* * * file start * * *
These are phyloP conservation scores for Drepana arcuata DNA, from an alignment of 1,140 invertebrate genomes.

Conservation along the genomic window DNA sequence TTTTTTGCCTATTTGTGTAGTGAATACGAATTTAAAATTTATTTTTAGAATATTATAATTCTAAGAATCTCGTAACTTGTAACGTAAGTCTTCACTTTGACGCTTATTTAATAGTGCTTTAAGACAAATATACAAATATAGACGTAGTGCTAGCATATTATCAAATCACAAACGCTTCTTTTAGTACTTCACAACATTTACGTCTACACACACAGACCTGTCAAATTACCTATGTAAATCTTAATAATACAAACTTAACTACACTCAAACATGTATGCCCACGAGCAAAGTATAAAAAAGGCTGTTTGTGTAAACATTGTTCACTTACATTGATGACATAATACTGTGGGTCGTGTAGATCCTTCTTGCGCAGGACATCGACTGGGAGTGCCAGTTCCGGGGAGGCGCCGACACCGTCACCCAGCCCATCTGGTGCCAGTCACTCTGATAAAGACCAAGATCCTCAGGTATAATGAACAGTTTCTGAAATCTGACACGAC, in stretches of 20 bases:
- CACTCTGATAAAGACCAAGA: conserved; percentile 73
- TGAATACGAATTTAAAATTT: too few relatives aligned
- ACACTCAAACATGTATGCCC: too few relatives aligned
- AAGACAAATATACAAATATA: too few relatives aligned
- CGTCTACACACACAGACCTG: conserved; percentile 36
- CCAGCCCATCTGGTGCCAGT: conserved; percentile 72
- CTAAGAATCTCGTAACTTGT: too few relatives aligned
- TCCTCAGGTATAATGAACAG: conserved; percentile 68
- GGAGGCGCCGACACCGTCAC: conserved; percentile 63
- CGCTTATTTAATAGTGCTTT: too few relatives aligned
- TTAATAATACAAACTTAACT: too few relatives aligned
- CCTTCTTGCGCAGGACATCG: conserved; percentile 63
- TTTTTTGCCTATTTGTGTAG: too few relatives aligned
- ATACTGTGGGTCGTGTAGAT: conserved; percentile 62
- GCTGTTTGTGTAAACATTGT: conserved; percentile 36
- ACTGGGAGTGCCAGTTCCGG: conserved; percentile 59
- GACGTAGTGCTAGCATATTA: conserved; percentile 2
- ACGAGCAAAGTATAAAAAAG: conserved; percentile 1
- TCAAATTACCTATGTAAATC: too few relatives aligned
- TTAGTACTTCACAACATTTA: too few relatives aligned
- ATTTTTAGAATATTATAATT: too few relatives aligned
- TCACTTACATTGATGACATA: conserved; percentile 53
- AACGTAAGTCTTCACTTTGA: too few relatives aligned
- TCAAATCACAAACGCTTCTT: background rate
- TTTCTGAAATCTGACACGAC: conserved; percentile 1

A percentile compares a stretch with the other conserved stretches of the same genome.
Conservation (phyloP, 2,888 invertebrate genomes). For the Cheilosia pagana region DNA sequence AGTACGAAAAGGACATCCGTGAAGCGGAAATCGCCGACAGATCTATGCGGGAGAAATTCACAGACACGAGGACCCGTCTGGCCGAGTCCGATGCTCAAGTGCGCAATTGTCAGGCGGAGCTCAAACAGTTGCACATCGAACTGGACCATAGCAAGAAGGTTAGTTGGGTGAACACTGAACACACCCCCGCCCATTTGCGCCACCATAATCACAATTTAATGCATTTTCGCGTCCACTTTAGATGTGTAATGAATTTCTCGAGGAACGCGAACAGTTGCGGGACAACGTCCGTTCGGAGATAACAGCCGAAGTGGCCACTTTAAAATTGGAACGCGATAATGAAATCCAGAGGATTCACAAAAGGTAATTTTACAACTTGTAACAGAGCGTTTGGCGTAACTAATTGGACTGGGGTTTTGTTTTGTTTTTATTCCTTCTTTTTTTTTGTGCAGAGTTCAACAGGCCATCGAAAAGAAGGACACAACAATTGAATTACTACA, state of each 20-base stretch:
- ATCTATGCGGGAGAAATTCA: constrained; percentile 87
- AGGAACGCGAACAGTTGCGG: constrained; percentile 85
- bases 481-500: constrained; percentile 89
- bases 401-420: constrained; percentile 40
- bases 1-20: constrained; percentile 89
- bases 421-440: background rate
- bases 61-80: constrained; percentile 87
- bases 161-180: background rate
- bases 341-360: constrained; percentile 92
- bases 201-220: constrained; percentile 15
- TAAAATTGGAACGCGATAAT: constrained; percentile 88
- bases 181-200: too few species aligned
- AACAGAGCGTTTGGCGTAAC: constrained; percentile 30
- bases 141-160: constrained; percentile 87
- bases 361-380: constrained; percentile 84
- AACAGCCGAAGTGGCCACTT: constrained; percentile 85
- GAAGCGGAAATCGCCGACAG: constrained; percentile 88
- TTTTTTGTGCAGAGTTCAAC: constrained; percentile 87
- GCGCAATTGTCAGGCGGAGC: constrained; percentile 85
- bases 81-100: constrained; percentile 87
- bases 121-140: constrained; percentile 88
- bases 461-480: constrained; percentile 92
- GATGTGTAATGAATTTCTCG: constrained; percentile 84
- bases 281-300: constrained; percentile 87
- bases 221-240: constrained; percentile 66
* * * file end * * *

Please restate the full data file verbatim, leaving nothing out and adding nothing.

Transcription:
These are phyloP conservation scores for Drepana arcuata DNA, from an alignment of 1,140 invertebrate genomes.

Conservation along the genomic window DNA sequence TTTTTTGCCTATTTGTGTAGTGAATACGAATTTAAAATTTATTTTTAGAATATTATAATTCTAAGAATCTCGTAACTTGTAACGTAAGTCTTCACTTTGACGCTTATTTAATAGTGCTTTAAGACAAATATACAAATATAGACGTAGTGCTAGCATATTATCAAATCACAAACGCTTCTTTTAGTACTTCACAACATTTACGTCTACACACACAGACCTGTCAAATTACCTATGTAAATCTTAATAATACAAACTTAACTACACTCAAACATGTATGCCCACGAGCAAAGTATAAAAAAGGCTGTTTGTGTAAACATTGTTCACTTACATTGATGACATAATACTGTGGGTCGTGTAGATCCTTCTTGCGCAGGACATCGACTGGGAGTGCCAGTTCCGGGGAGGCGCCGACACCGTCACCCAGCCCATCTGGTGCCAGTCACTCTGATAAAGACCAAGATCCTCAGGTATAATGAACAGTTTCTGAAATCTGACACGAC, in stretches of 20 bases:
- CACTCTGATAAAGACCAAGA: conserved; percentile 73
- TGAATACGAATTTAAAATTT: too few relatives aligned
- ACACTCAAACATGTATGCCC: too few relatives aligned
- AAGACAAATATACAAATATA: too few relatives aligned
- CGTCTACACACACAGACCTG: conserved; percentile 36
- CCAGCCCATCTGGTGCCAGT: conserved; percentile 72
- CTAAGAATCTCGTAACTTGT: too few relatives aligned
- TCCTCAGGTATAATGAACAG: conserved; percentile 68
- GGAGGCGCCGACACCGTCAC: conserved; percentile 63
- CGCTTATTTAATAGTGCTTT: too few relatives aligned
- TTAATAATACAAACTTAACT: too few relatives aligned
- CCTTCTTGCGCAGGACATCG: conserved; percentile 63
- TTTTTTGCCTATTTGTGTAG: too few relatives aligned
- ATACTGTGGGTCGTGTAGAT: conserved; percentile 62
- GCTGTTTGTGTAAACATTGT: conserved; percentile 36
- ACTGGGAGTGCCAGTTCCGG: conserved; percentile 59
- GACGTAGTGCTAGCATATTA: conserved; percentile 2
- ACGAGCAAAGTATAAAAAAG: conserved; percentile 1
- TCAAATTACCTATGTAAATC: too few relatives aligned
- TTAGTACTTCACAACATTTA: too few relatives aligned
- ATTTTTAGAATATTATAATT: too few relatives aligned
- TCACTTACATTGATGACATA: conserved; percentile 53
- AACGTAAGTCTTCACTTTGA: too few relatives aligned
- TCAAATCACAAACGCTTCTT: background rate
- TTTCTGAAATCTGACACGAC: conserved; percentile 1

A percentile compares a stretch with the other conserved stretches of the same genome.
Conservation (phyloP, 2,888 invertebrate genomes). For the Cheilosia pagana region DNA sequence AGTACGAAAAGGACATCCGTGAAGCGGAAATCGCCGACAGATCTATGCGGGAGAAATTCACAGACACGAGGACCCGTCTGGCCGAGTCCGATGCTCAAGTGCGCAATTGTCAGGCGGAGCTCAAACAGTTGCACATCGAACTGGACCATAGCAAGAAGGTTAGTTGGGTGAACACTGAACACACCCCCGCCCATTTGCGCCACCATAATCACAATTTAATGCATTTTCGCGTCCACTTTAGATGTGTAATGAATTTCTCGAGGAACGCGAACAGTTGCGGGACAACGTCCGTTCGGAGATAACAGCCGAAGTGGCCACTTTAAAATTGGAACGCGATAATGAAATCCAGAGGATTCACAAAAGGTAATTTTACAACTTGTAACAGAGCGTTTGGCGTAACTAATTGGACTGGGGTTTTGTTTTGTTTTTATTCCTTCTTTTTTTTTGTGCAGAGTTCAACAGGCCATCGAAAAGAAGGACACAACAATTGAATTACTACA, state of each 20-base stretch:
- ATCTATGCGGGAGAAATTCA: constrained; percentile 87
- AGGAACGCGAACAGTTGCGG: constrained; percentile 85
- bases 481-500: constrained; percentile 89
- bases 401-420: constrained; percentile 40
- bases 1-20: constrained; percentile 89
- bases 421-440: background rate
- bases 61-80: constrained; percentile 87
- bases 161-180: background rate
- bases 341-360: constrained; percentile 92
- bases 201-220: constrained; percentile 15
- TAAAATTGGAACGCGATAAT: constrained; percentile 88
- bases 181-200: too few species aligned
- AACAGAGCGTTTGGCGTAAC: constrained; percentile 30
- bases 141-160: constrained; percentile 87
- bases 361-380: constrained; percentile 84
- AACAGCCGAAGTGGCCACTT: constrained; percentile 85
- GAAGCGGAAATCGCCGACAG: constrained; percentile 88
- TTTTTTGTGCAGAGTTCAAC: constrained; percentile 87
- GCGCAATTGTCAGGCGGAGC: constrained; percentile 85
- bases 81-100: constrained; percentile 87
- bases 121-140: constrained; percentile 88
- bases 461-480: constrained; percentile 92
- GATGTGTAATGAATTTCTCG: constrained; percentile 84
- bases 281-300: constrained; percentile 87
- bases 221-240: constrained; percentile 66